Stoicism and Vegetarianism

Benefits-of-Vegetarian-Diet-2Interesting article by Steven Umbrello over at the Stoicism Today site, entitled Is Vegetarianism Stoic? Here is an excerpt:

“As a student of Stoicism, I began, like most practitioners, by adopting its basic tenets. I learned to practice mindfulness, negative-visualization, acceptance of inevitability and of course emotional control. However, as Stoicism begins to become part of my everyday life I look for new ways to integrate it into my daily physical practices, such as my diet and exercise. But what exactly do the Stoics say about our diet? What do they say we can and cannot eat?

I have been a vegetarian for over a year now after I had an epiphany – there was no good reason for me to support the killing of animals so that I may sustain myself. I realized that I could survive, and perhaps even attain greater health, by avoiding a meat-based diet. I made this decision independently of Stoic ideology, however I’m sure that Stoicism had something subconsciously to do with it. However, after a full year of being a vegetarian I wanted to know if what I was doing is actually aligned with Stoic teachings. Is it Stoic to be vegetarian?”

10 thoughts on “Stoicism and Vegetarianism

  1. Jonathan Jaquette

    I am reluctant to commit the ‘appeal to nature fallacy’, however living in harmony with nature is an important theme multiple Stoic texts. To quote the IEP article on Marcus Aurelius, “It is not enough for the philosopher to know how Nature works; he must train his desires in the light of that knowledge so that he only desires what is in harmony with Nature.” Since humans are biologically omnivores, culturing an aversion to meat would then seem to be contrary to nature, and in turn, contrary to Marcus Aurelius’ concept of an ideal Stoic. While Stoic arguments can be made against certain means by which an animal is killed and brought to the table, I am unconvinced that strict vegetarianism is supported on Stoic principles.


  2. SciSal Post author

    Jonathan, well, some Stoics clearly thought vegetarianism was at the least compatible with Stoicism (Rufus, Seneca).

    More broadly, however, I think it is a mistake to read “according to nature” as an appeal to nature. For the Stoics, Nature was structured according to the Logos, i.e., rationally. So living according to nature is better interpreted as living according to reason. And of course one can bring up good *reasons* for being a vegetarian.

    (Full disclosure: I am not a vegetarian myself, but I do pay attention, from an ethical standpoint, to what I eat. That is definitely a Stoic attitude: be mindful of the ethical dimensions of everything you do.)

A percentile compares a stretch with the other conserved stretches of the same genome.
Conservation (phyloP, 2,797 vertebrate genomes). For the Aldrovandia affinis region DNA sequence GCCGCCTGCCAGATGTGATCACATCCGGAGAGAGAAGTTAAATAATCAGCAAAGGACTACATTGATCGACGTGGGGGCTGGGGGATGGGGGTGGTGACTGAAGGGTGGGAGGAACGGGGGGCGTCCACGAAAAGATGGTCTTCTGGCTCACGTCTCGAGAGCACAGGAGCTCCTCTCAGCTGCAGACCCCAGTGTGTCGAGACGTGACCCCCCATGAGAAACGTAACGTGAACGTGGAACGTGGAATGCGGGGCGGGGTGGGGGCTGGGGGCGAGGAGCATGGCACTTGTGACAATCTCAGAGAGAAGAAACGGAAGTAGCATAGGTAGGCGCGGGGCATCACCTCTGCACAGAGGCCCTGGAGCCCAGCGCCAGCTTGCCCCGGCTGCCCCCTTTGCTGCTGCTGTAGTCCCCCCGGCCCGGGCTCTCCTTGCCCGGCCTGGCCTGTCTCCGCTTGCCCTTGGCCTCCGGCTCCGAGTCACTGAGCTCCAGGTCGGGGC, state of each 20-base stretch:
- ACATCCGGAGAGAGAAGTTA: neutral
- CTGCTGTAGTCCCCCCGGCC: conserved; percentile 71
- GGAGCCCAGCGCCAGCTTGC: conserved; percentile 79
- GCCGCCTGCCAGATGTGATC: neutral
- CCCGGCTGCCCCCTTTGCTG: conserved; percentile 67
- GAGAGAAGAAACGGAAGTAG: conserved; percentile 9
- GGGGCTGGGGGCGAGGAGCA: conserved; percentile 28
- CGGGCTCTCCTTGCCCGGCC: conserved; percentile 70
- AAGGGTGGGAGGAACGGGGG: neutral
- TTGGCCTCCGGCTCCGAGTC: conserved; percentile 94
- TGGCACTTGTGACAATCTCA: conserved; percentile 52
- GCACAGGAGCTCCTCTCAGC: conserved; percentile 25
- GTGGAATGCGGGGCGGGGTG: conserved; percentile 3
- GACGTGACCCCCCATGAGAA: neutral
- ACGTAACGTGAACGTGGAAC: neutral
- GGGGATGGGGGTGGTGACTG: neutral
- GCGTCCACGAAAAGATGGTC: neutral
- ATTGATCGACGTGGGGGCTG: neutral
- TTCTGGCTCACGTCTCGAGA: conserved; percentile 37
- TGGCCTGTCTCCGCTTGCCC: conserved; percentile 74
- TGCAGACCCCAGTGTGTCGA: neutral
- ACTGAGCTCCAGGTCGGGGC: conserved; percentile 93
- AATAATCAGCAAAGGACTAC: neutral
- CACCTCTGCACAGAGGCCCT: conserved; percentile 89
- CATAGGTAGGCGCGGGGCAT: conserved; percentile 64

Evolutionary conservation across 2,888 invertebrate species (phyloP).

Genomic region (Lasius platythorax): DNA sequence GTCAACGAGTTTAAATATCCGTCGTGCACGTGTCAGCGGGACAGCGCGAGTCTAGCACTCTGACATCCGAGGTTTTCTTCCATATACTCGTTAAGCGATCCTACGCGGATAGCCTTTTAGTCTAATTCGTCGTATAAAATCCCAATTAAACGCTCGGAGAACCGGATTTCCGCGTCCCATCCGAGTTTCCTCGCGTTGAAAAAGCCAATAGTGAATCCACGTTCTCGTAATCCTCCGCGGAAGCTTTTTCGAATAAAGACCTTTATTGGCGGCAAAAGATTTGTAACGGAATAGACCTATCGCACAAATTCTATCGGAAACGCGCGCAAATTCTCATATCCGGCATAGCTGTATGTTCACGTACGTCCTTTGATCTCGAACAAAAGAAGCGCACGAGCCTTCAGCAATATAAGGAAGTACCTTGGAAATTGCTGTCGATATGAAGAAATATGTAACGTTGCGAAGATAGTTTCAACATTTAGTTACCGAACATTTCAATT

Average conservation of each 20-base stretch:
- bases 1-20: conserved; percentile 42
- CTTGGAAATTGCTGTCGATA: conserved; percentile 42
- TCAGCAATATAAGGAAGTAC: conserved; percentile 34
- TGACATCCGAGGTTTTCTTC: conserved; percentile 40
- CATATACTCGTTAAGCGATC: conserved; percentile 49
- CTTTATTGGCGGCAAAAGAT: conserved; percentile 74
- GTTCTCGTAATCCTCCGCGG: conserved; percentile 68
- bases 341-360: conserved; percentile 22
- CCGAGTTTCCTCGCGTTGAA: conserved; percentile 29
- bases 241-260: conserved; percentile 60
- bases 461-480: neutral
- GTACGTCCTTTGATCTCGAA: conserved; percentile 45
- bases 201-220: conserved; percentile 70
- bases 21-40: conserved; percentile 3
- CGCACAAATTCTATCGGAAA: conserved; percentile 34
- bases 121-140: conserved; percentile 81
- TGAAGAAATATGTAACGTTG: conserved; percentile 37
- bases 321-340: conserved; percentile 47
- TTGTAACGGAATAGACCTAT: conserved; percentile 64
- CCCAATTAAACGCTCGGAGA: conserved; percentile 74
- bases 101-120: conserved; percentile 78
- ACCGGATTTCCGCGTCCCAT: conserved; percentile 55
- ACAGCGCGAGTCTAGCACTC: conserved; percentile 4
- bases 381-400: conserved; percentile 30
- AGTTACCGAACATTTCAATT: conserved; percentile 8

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  3. Aravis Tarkheena

    Massimo, this strikes me as an interesting issue, worthy of discussion, so I copy here my comment that I posted over there:


    “I had an epiphany – there was no good reason for me to support the killing of animals so that I may sustain myself. I realized that I could survive, and perhaps even attain greater health, by avoiding a meat-based diet.”

    Doesn’t this way of putting the matter rather stack the deck? It presumes that sustenance and survival and health are the only reasons for eating. And on those grounds, of course, you are correct.

    But of course, the history of culture and cuisine tell a very different story. I can think of all sorts of reasons to eat meat, reasons that have to do with aesthetic and cultural traditions and values. One might still want to try and make a moral argument, but I would then want to know why such reasons should be overriding of other values and valuations.

    In short, I think you rather beg the question with this formulation. Certainly, it doesn’t speak at all to why I prepare and eat my Great Grandmother’s paprikas csirke recipe with my family.


  4. SciSal Post author

    Aravis, well, that’s not *my* way to put it, it is Steven Umbrello’s the author of the linked piece.

    That said, while certainly there are other aspects to eating besides sustenance and survival, mostly aesthetic ones, really, it is hard to say why they would trump ethical considerations. If I gather aesthetic enjoyment from eating meat, but the only way to get it is to make animals suffer horrible conditions for long stretches of their lives, why on earth would my aesthetic pleasure trump their sufferings?

    As for your grandmother’s recipe, again, I get the importance of cultural traditions. But, again, why would they trump moral ones, if they happen to be in conflict?

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  5. Aravis Tarkheena